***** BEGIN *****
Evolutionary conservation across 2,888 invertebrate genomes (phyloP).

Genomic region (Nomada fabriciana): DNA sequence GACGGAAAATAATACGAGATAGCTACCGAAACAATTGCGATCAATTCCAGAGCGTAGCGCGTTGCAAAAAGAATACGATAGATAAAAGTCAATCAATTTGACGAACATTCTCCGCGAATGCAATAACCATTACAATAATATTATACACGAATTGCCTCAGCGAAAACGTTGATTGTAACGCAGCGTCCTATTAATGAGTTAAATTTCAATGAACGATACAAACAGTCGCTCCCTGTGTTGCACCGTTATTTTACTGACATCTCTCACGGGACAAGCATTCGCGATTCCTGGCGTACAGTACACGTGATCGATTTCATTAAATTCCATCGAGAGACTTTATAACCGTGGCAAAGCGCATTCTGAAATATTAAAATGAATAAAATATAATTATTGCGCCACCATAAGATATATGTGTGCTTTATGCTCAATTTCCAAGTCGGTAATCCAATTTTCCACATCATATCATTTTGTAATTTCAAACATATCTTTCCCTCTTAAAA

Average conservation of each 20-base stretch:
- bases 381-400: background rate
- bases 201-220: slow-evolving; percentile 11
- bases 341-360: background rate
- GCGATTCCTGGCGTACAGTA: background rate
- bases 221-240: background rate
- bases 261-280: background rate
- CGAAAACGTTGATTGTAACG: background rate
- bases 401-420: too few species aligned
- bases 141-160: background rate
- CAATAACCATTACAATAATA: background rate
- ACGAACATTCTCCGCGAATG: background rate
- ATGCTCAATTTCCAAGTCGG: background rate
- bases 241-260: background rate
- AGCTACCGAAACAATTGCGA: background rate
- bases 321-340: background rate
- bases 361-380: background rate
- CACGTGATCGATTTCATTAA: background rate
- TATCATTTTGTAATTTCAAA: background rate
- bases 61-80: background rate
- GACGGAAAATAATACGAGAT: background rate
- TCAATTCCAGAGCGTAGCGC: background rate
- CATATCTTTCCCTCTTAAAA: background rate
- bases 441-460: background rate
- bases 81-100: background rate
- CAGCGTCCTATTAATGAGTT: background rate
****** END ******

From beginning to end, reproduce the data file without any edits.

Evolutionary conservation across 2,888 invertebrate genomes (phyloP).

Genomic region (Nomada fabriciana): DNA sequence GACGGAAAATAATACGAGATAGCTACCGAAACAATTGCGATCAATTCCAGAGCGTAGCGCGTTGCAAAAAGAATACGATAGATAAAAGTCAATCAATTTGACGAACATTCTCCGCGAATGCAATAACCATTACAATAATATTATACACGAATTGCCTCAGCGAAAACGTTGATTGTAACGCAGCGTCCTATTAATGAGTTAAATTTCAATGAACGATACAAACAGTCGCTCCCTGTGTTGCACCGTTATTTTACTGACATCTCTCACGGGACAAGCATTCGCGATTCCTGGCGTACAGTACACGTGATCGATTTCATTAAATTCCATCGAGAGACTTTATAACCGTGGCAAAGCGCATTCTGAAATATTAAAATGAATAAAATATAATTATTGCGCCACCATAAGATATATGTGTGCTTTATGCTCAATTTCCAAGTCGGTAATCCAATTTTCCACATCATATCATTTTGTAATTTCAAACATATCTTTCCCTCTTAAAA

Average conservation of each 20-base stretch:
- bases 381-400: background rate
- bases 201-220: slow-evolving; percentile 11
- bases 341-360: background rate
- GCGATTCCTGGCGTACAGTA: background rate
- bases 221-240: background rate
- bases 261-280: background rate
- CGAAAACGTTGATTGTAACG: background rate
- bases 401-420: too few species aligned
- bases 141-160: background rate
- CAATAACCATTACAATAATA: background rate
- ACGAACATTCTCCGCGAATG: background rate
- ATGCTCAATTTCCAAGTCGG: background rate
- bases 241-260: background rate
- AGCTACCGAAACAATTGCGA: background rate
- bases 321-340: background rate
- bases 361-380: background rate
- CACGTGATCGATTTCATTAA: background rate
- TATCATTTTGTAATTTCAAA: background rate
- bases 61-80: background rate
- GACGGAAAATAATACGAGAT: background rate
- TCAATTCCAGAGCGTAGCGC: background rate
- CATATCTTTCCCTCTTAAAA: background rate
- bases 441-460: background rate
- bases 81-100: background rate
- CAGCGTCCTATTAATGAGTT: background rate